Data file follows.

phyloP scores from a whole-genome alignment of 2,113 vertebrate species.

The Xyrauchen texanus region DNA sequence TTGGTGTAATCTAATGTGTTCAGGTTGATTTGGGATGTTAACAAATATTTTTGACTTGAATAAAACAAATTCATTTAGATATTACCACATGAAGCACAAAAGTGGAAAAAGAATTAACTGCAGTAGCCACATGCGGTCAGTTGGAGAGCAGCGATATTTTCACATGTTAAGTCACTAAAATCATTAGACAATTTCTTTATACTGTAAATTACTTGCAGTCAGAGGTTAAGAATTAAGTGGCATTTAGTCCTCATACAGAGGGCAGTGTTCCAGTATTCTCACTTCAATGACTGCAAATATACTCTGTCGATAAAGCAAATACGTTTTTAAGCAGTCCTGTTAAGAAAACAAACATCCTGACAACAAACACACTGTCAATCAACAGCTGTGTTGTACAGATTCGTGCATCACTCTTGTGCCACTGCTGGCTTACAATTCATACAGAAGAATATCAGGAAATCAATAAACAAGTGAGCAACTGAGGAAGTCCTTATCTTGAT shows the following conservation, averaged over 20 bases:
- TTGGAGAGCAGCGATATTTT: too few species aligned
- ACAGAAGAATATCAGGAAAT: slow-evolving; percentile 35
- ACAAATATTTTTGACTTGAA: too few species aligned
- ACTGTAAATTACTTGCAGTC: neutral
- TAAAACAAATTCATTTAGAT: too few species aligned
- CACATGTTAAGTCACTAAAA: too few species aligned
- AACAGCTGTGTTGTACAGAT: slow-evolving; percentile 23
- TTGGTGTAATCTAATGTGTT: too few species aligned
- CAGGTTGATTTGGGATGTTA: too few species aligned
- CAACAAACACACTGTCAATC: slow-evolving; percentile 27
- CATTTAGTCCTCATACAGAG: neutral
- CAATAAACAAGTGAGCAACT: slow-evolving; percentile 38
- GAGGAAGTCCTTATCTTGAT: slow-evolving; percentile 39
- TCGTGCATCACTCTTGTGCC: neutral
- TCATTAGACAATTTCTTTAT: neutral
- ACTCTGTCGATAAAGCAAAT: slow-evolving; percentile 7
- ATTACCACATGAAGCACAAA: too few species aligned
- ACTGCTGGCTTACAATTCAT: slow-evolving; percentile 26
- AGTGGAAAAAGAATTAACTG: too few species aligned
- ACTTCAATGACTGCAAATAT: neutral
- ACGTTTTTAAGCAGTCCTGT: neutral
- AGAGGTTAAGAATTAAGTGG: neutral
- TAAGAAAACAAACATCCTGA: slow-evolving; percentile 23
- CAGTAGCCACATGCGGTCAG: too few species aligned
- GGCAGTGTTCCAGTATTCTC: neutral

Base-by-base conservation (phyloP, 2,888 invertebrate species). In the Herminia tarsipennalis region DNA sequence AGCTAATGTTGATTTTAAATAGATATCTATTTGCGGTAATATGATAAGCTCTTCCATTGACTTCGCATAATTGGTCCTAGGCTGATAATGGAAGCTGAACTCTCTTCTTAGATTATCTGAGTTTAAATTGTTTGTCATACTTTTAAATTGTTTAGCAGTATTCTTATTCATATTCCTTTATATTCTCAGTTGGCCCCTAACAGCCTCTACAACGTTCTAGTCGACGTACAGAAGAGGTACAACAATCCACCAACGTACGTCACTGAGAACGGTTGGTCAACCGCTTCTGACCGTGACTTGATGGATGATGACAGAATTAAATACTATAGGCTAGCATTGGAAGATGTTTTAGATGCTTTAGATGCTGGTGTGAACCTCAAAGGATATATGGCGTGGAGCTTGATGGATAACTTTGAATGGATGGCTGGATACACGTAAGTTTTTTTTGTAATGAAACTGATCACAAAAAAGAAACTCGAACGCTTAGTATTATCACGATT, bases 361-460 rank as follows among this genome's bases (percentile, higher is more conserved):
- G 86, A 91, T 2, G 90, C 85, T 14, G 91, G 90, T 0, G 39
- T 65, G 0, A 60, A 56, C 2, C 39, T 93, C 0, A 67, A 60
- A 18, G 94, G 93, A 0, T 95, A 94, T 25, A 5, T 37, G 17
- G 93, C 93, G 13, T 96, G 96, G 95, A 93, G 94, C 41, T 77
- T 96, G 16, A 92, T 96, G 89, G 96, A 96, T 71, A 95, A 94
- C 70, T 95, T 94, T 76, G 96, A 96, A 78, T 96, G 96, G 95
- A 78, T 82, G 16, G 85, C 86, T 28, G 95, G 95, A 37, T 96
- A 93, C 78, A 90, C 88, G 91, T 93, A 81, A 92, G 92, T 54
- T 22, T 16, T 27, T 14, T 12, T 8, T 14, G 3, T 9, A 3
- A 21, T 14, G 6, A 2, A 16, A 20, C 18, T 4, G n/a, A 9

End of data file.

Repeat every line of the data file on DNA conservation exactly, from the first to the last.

phyloP scores from a whole-genome alignment of 2,113 vertebrate species.

The Xyrauchen texanus region DNA sequence TTGGTGTAATCTAATGTGTTCAGGTTGATTTGGGATGTTAACAAATATTTTTGACTTGAATAAAACAAATTCATTTAGATATTACCACATGAAGCACAAAAGTGGAAAAAGAATTAACTGCAGTAGCCACATGCGGTCAGTTGGAGAGCAGCGATATTTTCACATGTTAAGTCACTAAAATCATTAGACAATTTCTTTATACTGTAAATTACTTGCAGTCAGAGGTTAAGAATTAAGTGGCATTTAGTCCTCATACAGAGGGCAGTGTTCCAGTATTCTCACTTCAATGACTGCAAATATACTCTGTCGATAAAGCAAATACGTTTTTAAGCAGTCCTGTTAAGAAAACAAACATCCTGACAACAAACACACTGTCAATCAACAGCTGTGTTGTACAGATTCGTGCATCACTCTTGTGCCACTGCTGGCTTACAATTCATACAGAAGAATATCAGGAAATCAATAAACAAGTGAGCAACTGAGGAAGTCCTTATCTTGAT shows the following conservation, averaged over 20 bases:
- TTGGAGAGCAGCGATATTTT: too few species aligned
- ACAGAAGAATATCAGGAAAT: slow-evolving; percentile 35
- ACAAATATTTTTGACTTGAA: too few species aligned
- ACTGTAAATTACTTGCAGTC: neutral
- TAAAACAAATTCATTTAGAT: too few species aligned
- CACATGTTAAGTCACTAAAA: too few species aligned
- AACAGCTGTGTTGTACAGAT: slow-evolving; percentile 23
- TTGGTGTAATCTAATGTGTT: too few species aligned
- CAGGTTGATTTGGGATGTTA: too few species aligned
- CAACAAACACACTGTCAATC: slow-evolving; percentile 27
- CATTTAGTCCTCATACAGAG: neutral
- CAATAAACAAGTGAGCAACT: slow-evolving; percentile 38
- GAGGAAGTCCTTATCTTGAT: slow-evolving; percentile 39
- TCGTGCATCACTCTTGTGCC: neutral
- TCATTAGACAATTTCTTTAT: neutral
- ACTCTGTCGATAAAGCAAAT: slow-evolving; percentile 7
- ATTACCACATGAAGCACAAA: too few species aligned
- ACTGCTGGCTTACAATTCAT: slow-evolving; percentile 26
- AGTGGAAAAAGAATTAACTG: too few species aligned
- ACTTCAATGACTGCAAATAT: neutral
- ACGTTTTTAAGCAGTCCTGT: neutral
- AGAGGTTAAGAATTAAGTGG: neutral
- TAAGAAAACAAACATCCTGA: slow-evolving; percentile 23
- CAGTAGCCACATGCGGTCAG: too few species aligned
- GGCAGTGTTCCAGTATTCTC: neutral

Base-by-base conservation (phyloP, 2,888 invertebrate species). In the Herminia tarsipennalis region DNA sequence AGCTAATGTTGATTTTAAATAGATATCTATTTGCGGTAATATGATAAGCTCTTCCATTGACTTCGCATAATTGGTCCTAGGCTGATAATGGAAGCTGAACTCTCTTCTTAGATTATCTGAGTTTAAATTGTTTGTCATACTTTTAAATTGTTTAGCAGTATTCTTATTCATATTCCTTTATATTCTCAGTTGGCCCCTAACAGCCTCTACAACGTTCTAGTCGACGTACAGAAGAGGTACAACAATCCACCAACGTACGTCACTGAGAACGGTTGGTCAACCGCTTCTGACCGTGACTTGATGGATGATGACAGAATTAAATACTATAGGCTAGCATTGGAAGATGTTTTAGATGCTTTAGATGCTGGTGTGAACCTCAAAGGATATATGGCGTGGAGCTTGATGGATAACTTTGAATGGATGGCTGGATACACGTAAGTTTTTTTTGTAATGAAACTGATCACAAAAAAGAAACTCGAACGCTTAGTATTATCACGATT, bases 361-460 rank as follows among this genome's bases (percentile, higher is more conserved):
- G 86, A 91, T 2, G 90, C 85, T 14, G 91, G 90, T 0, G 39
- T 65, G 0, A 60, A 56, C 2, C 39, T 93, C 0, A 67, A 60
- A 18, G 94, G 93, A 0, T 95, A 94, T 25, A 5, T 37, G 17
- G 93, C 93, G 13, T 96, G 96, G 95, A 93, G 94, C 41, T 77
- T 96, G 16, A 92, T 96, G 89, G 96, A 96, T 71, A 95, A 94
- C 70, T 95, T 94, T 76, G 96, A 96, A 78, T 96, G 96, G 95
- A 78, T 82, G 16, G 85, C 86, T 28, G 95, G 95, A 37, T 96
- A 93, C 78, A 90, C 88, G 91, T 93, A 81, A 92, G 92, T 54
- T 22, T 16, T 27, T 14, T 12, T 8, T 14, G 3, T 9, A 3
- A 21, T 14, G 6, A 2, A 16, A 20, C 18, T 4, G n/a, A 9